Association of marijuana smoking with oropharyngeal and oral tongue cancers: Pooled analysis from the INHANCE consortium

Morgan A. Marks, Anil K. Chaturvedi, Karl Kelsey, Kurt Straif, Julien Berthiller, Stephen M. Schwartz, Elaine Smith, Annah Wyss, Paul Brennan, Andrew F. Olshan, Qingyi Wei, Erich M. Sturgis, Zuo Feng Zhang, Hal Morgenstern, Joshua Muscat, Philip Lazarus, Michael McClean, Chu Chen, Thomas L. Vaughan, Victor Wunsch-FilhoMaria Paula Curado, Sergio Koifman, Elena Matos, Ana Menezes, Alexander W. Daudt, Leticia Fernandez, Marshall Posner, Paolo Boffetta, Yuan Chin Amy Lee, Mia Hashibe, Gypsyamber D'Souza

Research output: Contribution to journalArticlepeer-review

40 Scopus citations

Abstract

Background: The incidence of oropharyngeal and oral tongue cancers has increased over the last 20 years which parallels increased use of marijuana among individuals born after 1950. Methods: A pooled analysis was conducted comprising individual-level data from nine case-control studies from the United States and Latin America in the INHANCE consortium. Self-reported information on marijuana smoking, demographic, and behavioral factors was obtained from 1,921 oropharyngeal cases, 356 oral tongue cases, and 7,639 controls. Results: Compared with never marijuana smokers, ever marijuana smokers had an elevated risk of oropharyngeal [adjusted OR (aOR), 1.24; 95% confidence interval (CI): 1.06-1.47] and a reduced risk of oral tongue cancer (aOR, 0.47; 95% CI, 0.29, 0.75). The risk of oropharyngeal cancer remained elevated among never tobacco and alcohol users. The risk of oral tongue cancer was reduced among never users of tobacco and alcohol. Sensitivity analysis adjusting for potential confounding by HPV exposure attenuated the association of marijuana use with oropharyngeal cancer (aOR, 0.99; 95% CI, 0.71-1.25), but had no effect on the oral tongue cancer association. Conclusions: These results suggest that the association of marijuana use with head and neck carcinoma may differ by tumor site. Impact: The associations of marijuana use with oropharyngeal and oral tongue cancer are consistent with both possible pro- and anticarcinogenic effects of cannabinoids. Additional work is needed to rule out various sources of bias, including residual confounding by HPV infection and misclassification of marijuana exposure. Cancer Epidemiol Biomarkers Prev; 23(1); 160-71.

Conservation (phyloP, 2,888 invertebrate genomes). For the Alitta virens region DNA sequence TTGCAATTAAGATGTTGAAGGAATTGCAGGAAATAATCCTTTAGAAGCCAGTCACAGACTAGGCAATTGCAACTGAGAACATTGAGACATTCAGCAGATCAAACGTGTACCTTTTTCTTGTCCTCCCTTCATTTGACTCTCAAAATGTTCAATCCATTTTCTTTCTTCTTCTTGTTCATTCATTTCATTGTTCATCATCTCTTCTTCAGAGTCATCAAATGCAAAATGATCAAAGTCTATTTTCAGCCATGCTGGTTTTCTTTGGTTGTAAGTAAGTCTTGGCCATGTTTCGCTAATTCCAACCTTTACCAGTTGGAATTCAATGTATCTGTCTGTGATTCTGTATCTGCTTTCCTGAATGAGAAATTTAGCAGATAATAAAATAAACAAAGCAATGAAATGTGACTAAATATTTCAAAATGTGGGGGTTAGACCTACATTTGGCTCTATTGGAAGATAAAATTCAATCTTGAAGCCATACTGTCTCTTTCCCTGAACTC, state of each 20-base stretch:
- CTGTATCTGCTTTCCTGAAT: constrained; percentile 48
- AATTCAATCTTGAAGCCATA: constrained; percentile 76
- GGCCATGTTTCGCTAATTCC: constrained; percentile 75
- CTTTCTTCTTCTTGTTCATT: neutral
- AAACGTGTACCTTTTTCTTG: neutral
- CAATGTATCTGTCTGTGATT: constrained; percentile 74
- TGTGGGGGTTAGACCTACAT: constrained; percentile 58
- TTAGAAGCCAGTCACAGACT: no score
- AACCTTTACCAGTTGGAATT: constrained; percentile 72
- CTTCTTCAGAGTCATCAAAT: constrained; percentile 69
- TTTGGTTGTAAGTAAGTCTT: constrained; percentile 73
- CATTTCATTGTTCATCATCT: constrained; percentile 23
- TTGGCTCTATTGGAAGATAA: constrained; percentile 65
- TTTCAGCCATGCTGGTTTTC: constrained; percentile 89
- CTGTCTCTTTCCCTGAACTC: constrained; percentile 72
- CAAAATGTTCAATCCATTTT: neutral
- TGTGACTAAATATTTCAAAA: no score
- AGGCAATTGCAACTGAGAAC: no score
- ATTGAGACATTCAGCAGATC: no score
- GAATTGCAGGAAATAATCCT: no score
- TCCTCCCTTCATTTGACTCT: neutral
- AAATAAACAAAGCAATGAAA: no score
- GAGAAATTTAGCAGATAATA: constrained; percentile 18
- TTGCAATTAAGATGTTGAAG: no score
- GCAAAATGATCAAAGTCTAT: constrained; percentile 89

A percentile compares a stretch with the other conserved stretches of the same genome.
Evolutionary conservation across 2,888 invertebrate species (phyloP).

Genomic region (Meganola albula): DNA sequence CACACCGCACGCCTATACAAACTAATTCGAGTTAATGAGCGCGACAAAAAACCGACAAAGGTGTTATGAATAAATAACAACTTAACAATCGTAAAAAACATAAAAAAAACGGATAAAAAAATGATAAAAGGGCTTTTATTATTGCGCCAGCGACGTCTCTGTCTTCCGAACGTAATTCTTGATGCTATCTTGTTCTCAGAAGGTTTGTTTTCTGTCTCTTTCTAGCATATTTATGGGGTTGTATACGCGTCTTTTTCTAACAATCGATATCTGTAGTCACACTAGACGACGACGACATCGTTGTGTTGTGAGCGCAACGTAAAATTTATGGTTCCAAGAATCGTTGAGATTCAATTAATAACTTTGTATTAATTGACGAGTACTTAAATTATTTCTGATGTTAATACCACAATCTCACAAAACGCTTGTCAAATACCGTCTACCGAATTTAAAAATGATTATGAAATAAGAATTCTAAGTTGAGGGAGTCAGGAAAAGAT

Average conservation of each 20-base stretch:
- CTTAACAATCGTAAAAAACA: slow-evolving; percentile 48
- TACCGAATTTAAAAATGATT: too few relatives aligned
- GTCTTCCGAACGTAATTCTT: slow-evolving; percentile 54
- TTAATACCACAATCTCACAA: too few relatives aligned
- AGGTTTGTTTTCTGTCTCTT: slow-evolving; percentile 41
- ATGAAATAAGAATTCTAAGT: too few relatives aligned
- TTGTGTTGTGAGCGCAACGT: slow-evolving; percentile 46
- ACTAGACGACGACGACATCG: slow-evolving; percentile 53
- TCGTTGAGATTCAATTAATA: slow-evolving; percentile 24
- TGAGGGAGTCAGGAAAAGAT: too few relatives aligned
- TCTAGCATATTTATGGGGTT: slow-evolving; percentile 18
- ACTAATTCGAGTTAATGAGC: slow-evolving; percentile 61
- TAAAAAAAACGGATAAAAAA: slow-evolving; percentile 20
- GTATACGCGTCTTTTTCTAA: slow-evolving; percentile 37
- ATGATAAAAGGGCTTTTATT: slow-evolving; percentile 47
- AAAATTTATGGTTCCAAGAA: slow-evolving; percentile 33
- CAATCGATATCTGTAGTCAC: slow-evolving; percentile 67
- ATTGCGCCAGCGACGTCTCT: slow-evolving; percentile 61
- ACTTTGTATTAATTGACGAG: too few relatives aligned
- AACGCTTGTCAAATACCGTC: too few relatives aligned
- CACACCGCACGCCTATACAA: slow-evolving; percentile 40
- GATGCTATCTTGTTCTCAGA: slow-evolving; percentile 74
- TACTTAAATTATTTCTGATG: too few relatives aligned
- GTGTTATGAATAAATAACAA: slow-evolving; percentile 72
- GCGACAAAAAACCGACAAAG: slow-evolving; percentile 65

Original languageEnglish (US)
Pages (from-to)160-171
Number of pages12
JournalCancer Epidemiology Biomarkers and Prevention
Volume23
Issue number1
DOIs
StatePublished - Jan 2014

All Science Journal Classification (ASJC) codes

  • Epidemiology
  • Oncology

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